• by Scrameustache (459504) on Wednesday August 04, 2010 @01:34PM (#33140128) Homepage Journal

    Since when did the Fourth Amendment provide exemptions for "the end justifies the means" situations?

    9.11.2001

    Or October 26, 2001, if you want to get technical about it.

  • by ImNotAtWork (1375933) on Wednesday August 04, 2010 @01:45PM (#33140350)
    Wait you don't think they have a camera pointed exactly at this scanner with a timecode sync. It's trivial to rewind a set of video and find out exactly who you are. Don't think for a second they do not know who is who. Maybe not the drones manning the station but the analyst will definitely have a clue. Now think of a celebrity passing through one of these. All one of the drones needs to know is the time the celebrity crossed the scanner (Yes most use private charters but there is the occasional public figure (Kevin Smith anyone?))
  • by Joce640k (829181) on Wednesday August 04, 2010 @01:45PM (#33140352) Homepage

    I'm sure some of them will be of underage people. What do the feds do if you even LOOK at a child strangely these days? What's sauce for the goose should be sauce for the gander.

    If there's nothing to see here then let's have a website put up with scans of all the US senate (and their families).

  • Re:Alt-Print Screen (Score:3, Interesting)

    by trentblase (717954) on Wednesday August 04, 2010 @01:46PM (#33140354)
    If these machines are running Windows, we have even bigger problems.
  • by Shivetya (243324) on Wednesday August 04, 2010 @01:47PM (#33140386) Homepage Journal

    they cannot use software to make the display be like those displayed in Arnold's Running Man movie.

    It cannot be hard to remove the human part of the picture and leave the rest... and just "animate the human"

  • by bnenning (58349) on Wednesday August 04, 2010 @01:54PM (#33140520)

    The best fight would be fighting to not have them installed at all. If they are going to be installed, then don't fight storing images-- that just makes them *more* useless.

    A perfect example of the "enforcement need" slippery slope [ucla.edu].

  • by Jason Levine (196982) on Wednesday August 04, 2010 @01:56PM (#33140546)

    Kind of like when I was crossing from Canada back into the US once. We were traveling with my wife, kids, her brother and his wife. The border guard asked standard info: where we were going, where we were from, etc. Then he asked (in a very accusing tone) which one of us wasn't born in the US. We all kind of paused trying to think if we had said *anything* to lead him to that impression before answering (truthfully) that none of us were born outside the US. We got let on our way but it was still puzzling at the time.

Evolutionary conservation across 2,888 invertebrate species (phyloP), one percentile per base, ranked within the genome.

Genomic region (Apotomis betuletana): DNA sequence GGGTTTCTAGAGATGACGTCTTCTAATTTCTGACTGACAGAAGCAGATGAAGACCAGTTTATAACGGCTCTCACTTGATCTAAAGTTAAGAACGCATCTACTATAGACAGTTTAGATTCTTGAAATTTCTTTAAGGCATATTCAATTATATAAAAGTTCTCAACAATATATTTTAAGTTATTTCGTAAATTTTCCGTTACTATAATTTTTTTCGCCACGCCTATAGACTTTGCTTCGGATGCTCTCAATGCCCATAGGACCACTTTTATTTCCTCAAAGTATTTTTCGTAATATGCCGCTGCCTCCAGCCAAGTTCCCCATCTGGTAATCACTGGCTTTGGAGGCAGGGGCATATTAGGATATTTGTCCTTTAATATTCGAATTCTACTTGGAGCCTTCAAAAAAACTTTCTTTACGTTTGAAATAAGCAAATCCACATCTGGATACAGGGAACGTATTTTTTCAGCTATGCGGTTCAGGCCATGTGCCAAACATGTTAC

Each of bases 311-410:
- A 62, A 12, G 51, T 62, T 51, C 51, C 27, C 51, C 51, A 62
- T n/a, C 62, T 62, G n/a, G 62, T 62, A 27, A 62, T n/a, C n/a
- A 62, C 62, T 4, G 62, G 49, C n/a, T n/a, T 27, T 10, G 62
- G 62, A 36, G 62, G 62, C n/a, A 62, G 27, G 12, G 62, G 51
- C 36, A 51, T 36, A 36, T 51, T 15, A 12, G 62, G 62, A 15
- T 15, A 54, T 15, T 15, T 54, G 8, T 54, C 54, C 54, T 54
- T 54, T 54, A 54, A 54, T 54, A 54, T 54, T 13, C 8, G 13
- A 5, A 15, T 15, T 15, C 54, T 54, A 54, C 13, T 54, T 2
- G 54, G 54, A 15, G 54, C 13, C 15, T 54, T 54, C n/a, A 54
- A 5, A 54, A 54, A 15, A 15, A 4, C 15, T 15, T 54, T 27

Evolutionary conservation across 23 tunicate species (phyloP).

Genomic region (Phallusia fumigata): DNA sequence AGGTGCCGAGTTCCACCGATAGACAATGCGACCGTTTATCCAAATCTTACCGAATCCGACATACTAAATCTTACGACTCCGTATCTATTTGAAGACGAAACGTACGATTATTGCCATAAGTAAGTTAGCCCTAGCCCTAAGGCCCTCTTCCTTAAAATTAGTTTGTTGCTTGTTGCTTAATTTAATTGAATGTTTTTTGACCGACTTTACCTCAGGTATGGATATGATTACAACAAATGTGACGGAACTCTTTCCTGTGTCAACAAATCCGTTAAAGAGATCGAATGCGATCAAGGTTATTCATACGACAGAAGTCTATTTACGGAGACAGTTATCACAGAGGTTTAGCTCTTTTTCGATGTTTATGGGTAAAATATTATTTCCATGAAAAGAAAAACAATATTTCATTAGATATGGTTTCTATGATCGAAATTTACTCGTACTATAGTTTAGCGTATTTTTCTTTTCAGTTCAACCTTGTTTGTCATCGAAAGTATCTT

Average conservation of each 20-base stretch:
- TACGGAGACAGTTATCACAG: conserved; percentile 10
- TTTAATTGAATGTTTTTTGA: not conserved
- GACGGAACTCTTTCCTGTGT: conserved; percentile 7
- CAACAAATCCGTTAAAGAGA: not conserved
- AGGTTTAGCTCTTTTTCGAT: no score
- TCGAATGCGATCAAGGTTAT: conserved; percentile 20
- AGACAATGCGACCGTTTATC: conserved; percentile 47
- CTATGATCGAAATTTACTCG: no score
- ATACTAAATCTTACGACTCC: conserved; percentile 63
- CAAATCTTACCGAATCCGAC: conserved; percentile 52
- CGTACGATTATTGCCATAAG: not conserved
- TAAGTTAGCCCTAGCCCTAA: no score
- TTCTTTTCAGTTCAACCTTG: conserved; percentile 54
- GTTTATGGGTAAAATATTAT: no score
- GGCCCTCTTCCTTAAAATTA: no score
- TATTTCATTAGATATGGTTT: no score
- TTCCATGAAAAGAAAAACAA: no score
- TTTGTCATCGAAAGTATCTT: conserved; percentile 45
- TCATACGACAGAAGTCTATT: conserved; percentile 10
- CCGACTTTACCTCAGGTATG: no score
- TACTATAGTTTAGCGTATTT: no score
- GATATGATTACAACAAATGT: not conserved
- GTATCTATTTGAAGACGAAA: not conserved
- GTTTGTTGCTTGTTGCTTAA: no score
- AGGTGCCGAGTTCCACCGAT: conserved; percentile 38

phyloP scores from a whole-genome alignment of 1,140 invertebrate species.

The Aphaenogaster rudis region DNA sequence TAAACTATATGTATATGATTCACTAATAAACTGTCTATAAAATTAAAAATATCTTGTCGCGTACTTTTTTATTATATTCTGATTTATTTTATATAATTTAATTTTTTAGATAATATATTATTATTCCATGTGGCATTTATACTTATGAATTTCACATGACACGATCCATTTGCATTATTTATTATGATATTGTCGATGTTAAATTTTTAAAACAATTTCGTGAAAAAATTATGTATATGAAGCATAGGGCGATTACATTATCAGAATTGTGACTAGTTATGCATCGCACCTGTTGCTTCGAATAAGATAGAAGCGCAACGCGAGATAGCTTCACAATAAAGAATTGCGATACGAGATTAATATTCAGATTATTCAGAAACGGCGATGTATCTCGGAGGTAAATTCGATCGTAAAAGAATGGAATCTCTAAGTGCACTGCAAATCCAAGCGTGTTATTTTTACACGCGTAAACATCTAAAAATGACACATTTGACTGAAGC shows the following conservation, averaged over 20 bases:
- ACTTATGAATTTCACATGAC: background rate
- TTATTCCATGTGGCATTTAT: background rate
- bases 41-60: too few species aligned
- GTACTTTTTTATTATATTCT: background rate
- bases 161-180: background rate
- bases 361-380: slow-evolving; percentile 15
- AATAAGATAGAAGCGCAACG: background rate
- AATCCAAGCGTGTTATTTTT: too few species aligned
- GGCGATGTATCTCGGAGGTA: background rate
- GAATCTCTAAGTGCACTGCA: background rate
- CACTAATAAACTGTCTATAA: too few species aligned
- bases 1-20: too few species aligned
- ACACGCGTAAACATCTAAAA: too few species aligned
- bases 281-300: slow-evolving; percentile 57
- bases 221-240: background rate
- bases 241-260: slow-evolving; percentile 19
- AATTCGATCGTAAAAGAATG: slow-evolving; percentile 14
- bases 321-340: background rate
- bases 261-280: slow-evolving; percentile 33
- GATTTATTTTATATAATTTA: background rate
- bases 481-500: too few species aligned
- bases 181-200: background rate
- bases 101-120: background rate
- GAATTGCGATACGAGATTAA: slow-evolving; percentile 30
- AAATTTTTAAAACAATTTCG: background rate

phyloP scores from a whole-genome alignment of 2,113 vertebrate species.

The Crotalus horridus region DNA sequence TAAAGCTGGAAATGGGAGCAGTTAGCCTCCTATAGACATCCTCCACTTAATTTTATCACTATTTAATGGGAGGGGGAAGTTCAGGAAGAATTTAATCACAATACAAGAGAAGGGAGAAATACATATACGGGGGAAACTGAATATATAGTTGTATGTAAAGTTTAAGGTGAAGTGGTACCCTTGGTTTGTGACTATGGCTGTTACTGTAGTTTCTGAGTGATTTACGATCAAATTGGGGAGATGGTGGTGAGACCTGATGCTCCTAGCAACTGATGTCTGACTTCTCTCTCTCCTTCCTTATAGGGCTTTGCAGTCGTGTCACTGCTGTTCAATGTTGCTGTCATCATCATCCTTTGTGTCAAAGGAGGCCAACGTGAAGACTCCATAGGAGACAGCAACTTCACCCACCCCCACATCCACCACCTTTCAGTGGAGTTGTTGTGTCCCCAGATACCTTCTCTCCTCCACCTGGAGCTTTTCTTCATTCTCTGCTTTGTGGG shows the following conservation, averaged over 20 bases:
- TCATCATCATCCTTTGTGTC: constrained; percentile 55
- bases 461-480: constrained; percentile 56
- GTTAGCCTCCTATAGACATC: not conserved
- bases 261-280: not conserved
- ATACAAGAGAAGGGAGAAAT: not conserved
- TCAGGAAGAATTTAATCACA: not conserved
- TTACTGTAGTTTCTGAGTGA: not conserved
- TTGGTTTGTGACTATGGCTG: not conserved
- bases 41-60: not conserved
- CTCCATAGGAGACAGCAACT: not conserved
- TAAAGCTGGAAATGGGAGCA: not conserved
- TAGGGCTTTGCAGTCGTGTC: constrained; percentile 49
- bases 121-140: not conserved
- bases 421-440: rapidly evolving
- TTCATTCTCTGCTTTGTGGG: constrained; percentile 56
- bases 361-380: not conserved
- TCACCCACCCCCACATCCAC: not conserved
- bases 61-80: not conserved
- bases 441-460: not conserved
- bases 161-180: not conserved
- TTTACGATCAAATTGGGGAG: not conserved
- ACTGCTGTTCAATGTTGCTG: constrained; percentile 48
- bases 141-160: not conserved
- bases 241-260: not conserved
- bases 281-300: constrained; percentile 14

• by EdIII (1114411) on Wednesday August 04, 2010 @02:28PM (#33141250)

    I am neither defending the existence of Gitmo, or the shutting down of Gitmo. Only that the President said he would shut it down and did not do it.

    It is only an example, one of many, of the promises that were broken. The guiding principles that the President said he would lead by in his presidency that were abandoned once he took oath.

    Being neither Democrat or Republican, my main concerns were my rights, privacy, and anonymity. I never really had high hopes for Obama anyways giving my proclivity towards extreme cynicism about government (backed up by experience), but I understand others extreme dissapointment in Obama regarding issues surrounding our rights.

    The original poster was being sarcastic, but the truth is far more depressing. We had all hoped, even a little, that the new administration would put something right.

  • Re:Alt-Print Screen (Score:2, Interesting)

    by rakaur (984920) <rakaur@malkie r . n et> on Thursday August 05, 2010 @09:27AM (#33149156) Homepage

    Are you even serious? It's not like the TSA is chock full of professionals, here. They're mall cops with less training, which is bad and worse. We know the computers are connected to the network because they have to be able to receive the images (they're "viewed at a remote location"). What makes you think the operators don't go play some Flash games during downtime? Or do the same things everyone does at work with their PC? I work on a government campus and the security/police force are caught doing naughty things with their computers all the time. Why would the TSA be any different?

  • by Anonymous Coward on Thursday August 05, 2010 @10:47AM (#33149912)

    Pornography? Do you believe that with all the free porn available on the internet that there's a big market for shadowy outlines of naked bodies?

    Allow me to introduce you to Rule 34.

    Anyway, they aren’t “shadowy outlines”. They’re “millimeter-resolution scans”. It’s a 3D model of you, underneath your clothes, with high detail (we haven’t even seen the full-resolution versions, only some low-resolution images that they gave out in press releases).

    If they painted you silver, that’s about what you’d look like. While you might not consider someone wearing silver body-paint to be technically nude, I wouldn’t think most people would feel much difference between the two. And did I mention Rule 34?

Last yeer I kudn't spel Engineer. Now I are won.